Still, you can often make use of this information based on the content of your site.
If you have a basic profile, perhaps just your CV, you wouldn’t expect people to spend much time on your site. It could appear as only a matter of seconds. But if you host a journal or blog, you would expect people to dwell longer, suggesting they actually took the time to read the article. Because these statistics are averages, the times will always look shorter than probably seem reasonable. For every person who reads an article there are more who decided it wasn’t what they wanted, skimmed it, or simply reached it by accident. What’s important is to pay attention to the times in relation to each other and depending on the content.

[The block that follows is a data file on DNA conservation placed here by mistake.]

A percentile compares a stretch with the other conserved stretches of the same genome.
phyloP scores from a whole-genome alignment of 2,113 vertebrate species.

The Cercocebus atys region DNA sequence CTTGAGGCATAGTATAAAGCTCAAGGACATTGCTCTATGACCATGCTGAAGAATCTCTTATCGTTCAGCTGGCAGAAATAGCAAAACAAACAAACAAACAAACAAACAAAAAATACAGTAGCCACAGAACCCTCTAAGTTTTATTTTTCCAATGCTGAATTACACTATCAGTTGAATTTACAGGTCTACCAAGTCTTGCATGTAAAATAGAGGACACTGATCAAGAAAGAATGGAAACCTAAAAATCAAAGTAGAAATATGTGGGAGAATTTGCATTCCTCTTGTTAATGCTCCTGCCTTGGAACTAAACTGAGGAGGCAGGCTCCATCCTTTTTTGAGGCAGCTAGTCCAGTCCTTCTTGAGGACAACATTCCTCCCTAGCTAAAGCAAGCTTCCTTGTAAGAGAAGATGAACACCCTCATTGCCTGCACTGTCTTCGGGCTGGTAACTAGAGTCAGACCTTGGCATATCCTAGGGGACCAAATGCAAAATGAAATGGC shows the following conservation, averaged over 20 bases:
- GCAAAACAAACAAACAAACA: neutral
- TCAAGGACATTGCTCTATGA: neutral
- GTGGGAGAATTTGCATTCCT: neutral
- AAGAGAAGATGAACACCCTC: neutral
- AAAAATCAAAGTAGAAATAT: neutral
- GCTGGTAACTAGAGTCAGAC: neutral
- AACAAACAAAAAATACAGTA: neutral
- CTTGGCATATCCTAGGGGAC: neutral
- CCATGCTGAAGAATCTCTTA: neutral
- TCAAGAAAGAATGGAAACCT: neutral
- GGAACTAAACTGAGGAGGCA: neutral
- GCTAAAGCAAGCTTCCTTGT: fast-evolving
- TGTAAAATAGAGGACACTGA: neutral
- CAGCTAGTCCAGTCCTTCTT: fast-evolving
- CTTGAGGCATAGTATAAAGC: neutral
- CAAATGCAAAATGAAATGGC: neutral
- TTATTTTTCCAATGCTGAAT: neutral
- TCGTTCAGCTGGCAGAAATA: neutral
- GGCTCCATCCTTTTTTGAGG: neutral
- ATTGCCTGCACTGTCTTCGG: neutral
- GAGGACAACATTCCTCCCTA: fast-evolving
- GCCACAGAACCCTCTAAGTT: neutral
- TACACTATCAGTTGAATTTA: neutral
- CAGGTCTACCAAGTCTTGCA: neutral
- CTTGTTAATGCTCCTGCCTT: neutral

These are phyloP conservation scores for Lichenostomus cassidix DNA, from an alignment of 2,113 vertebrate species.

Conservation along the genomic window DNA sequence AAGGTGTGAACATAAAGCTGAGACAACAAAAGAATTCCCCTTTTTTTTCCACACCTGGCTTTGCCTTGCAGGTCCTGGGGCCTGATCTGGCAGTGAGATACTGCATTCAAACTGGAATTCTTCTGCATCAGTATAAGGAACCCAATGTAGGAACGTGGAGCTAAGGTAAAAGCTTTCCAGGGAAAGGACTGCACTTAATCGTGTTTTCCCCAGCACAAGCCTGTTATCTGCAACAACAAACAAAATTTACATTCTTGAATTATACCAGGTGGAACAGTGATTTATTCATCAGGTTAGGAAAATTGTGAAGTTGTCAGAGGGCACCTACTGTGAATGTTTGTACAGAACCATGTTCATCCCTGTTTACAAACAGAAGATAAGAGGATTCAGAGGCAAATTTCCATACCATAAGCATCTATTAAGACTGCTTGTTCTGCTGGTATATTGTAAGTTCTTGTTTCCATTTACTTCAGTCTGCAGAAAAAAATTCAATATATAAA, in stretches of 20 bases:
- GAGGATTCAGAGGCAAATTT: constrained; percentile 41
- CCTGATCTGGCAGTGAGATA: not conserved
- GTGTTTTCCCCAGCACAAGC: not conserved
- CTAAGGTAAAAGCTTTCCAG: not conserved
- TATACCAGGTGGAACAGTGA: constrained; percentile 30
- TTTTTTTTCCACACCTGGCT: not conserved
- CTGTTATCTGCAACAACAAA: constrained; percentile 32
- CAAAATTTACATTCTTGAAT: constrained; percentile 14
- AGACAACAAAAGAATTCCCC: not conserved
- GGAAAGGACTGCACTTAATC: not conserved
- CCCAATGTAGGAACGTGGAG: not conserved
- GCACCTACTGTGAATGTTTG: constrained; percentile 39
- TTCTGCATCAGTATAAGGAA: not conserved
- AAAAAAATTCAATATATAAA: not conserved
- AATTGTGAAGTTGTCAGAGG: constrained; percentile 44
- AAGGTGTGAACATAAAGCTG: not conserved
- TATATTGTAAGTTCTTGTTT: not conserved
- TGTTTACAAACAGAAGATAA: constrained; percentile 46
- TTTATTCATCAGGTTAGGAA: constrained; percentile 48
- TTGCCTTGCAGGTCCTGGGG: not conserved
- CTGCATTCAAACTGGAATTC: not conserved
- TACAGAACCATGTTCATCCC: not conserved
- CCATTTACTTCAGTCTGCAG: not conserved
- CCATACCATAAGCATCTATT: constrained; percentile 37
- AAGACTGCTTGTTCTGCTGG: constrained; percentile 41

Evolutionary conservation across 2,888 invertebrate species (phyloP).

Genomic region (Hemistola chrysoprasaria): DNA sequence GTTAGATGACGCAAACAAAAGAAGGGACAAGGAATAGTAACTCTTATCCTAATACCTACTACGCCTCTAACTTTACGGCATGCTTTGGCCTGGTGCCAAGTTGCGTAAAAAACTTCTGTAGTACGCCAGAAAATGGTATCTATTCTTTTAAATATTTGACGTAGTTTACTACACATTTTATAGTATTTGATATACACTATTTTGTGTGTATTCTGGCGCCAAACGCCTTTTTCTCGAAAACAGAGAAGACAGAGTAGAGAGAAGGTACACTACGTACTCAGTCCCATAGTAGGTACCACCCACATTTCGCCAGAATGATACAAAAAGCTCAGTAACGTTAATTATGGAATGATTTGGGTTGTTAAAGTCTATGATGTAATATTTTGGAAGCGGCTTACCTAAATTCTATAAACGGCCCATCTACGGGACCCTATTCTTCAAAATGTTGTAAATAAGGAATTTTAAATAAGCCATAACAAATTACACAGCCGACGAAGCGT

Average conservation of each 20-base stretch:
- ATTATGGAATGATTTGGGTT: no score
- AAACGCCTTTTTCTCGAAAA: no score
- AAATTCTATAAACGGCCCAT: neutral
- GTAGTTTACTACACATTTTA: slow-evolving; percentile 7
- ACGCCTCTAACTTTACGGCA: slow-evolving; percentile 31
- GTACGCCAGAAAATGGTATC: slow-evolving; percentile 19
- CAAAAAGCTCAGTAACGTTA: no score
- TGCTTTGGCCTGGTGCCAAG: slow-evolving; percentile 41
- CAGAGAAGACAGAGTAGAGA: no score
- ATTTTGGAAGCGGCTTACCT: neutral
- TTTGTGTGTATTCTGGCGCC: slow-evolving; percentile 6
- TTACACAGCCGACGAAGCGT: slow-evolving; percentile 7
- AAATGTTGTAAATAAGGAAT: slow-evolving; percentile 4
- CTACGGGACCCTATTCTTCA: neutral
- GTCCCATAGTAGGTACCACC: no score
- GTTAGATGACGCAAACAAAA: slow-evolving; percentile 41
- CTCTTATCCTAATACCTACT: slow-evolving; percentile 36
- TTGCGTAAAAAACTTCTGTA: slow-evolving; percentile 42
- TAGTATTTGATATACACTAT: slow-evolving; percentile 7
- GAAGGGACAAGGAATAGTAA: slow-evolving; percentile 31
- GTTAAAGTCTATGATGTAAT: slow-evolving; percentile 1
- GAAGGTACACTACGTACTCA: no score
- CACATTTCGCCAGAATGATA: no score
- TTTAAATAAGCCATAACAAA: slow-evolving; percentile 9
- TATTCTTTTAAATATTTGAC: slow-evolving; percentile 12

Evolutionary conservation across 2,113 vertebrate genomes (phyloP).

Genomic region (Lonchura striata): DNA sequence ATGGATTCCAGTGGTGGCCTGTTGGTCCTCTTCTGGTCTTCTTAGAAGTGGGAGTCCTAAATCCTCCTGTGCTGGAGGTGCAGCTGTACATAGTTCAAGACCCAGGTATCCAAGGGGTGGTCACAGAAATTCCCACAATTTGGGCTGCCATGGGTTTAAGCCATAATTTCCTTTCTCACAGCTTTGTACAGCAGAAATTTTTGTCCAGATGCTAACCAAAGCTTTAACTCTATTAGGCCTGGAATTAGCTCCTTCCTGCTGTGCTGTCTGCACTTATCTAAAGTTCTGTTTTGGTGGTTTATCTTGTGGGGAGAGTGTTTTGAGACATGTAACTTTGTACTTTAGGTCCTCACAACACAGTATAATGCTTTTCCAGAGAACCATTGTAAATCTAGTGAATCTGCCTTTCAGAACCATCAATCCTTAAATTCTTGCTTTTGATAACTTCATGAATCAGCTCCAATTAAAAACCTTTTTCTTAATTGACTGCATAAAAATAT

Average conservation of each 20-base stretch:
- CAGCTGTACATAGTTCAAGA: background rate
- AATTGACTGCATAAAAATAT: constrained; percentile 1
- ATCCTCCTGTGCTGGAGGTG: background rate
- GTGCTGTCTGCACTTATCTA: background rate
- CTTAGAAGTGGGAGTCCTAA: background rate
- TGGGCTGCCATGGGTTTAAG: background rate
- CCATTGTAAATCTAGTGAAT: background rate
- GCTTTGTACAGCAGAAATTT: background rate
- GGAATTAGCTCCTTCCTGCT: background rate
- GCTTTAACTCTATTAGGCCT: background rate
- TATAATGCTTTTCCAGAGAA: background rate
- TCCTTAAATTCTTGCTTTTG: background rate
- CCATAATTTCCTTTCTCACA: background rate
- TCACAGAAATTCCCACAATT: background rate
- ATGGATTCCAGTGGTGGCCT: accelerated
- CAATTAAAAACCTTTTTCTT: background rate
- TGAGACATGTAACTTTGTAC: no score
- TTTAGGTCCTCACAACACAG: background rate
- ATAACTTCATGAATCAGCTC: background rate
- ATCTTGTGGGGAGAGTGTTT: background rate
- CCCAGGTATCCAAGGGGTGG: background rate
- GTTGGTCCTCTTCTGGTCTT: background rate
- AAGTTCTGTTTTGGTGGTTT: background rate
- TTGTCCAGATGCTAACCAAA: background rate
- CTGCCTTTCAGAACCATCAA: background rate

This can be an incredibly useful tool to determine how user-friendly your website is. Most of the time when you’re working on your Commons site, you’re using a desktop computer or a laptop. But it may turn out that most of the people who are actually looking at your site are using their phones. If that’s the case, you may want to make sure that your site is mobile-friendly. You can use a Chrome browser to inspect your site and see how it appears on various devices or you can use your own phone. Some themes work better with mobile devices than others and there are various plugins which you can use to improve the mobile-adaptivity of your device (one is Jetpack!).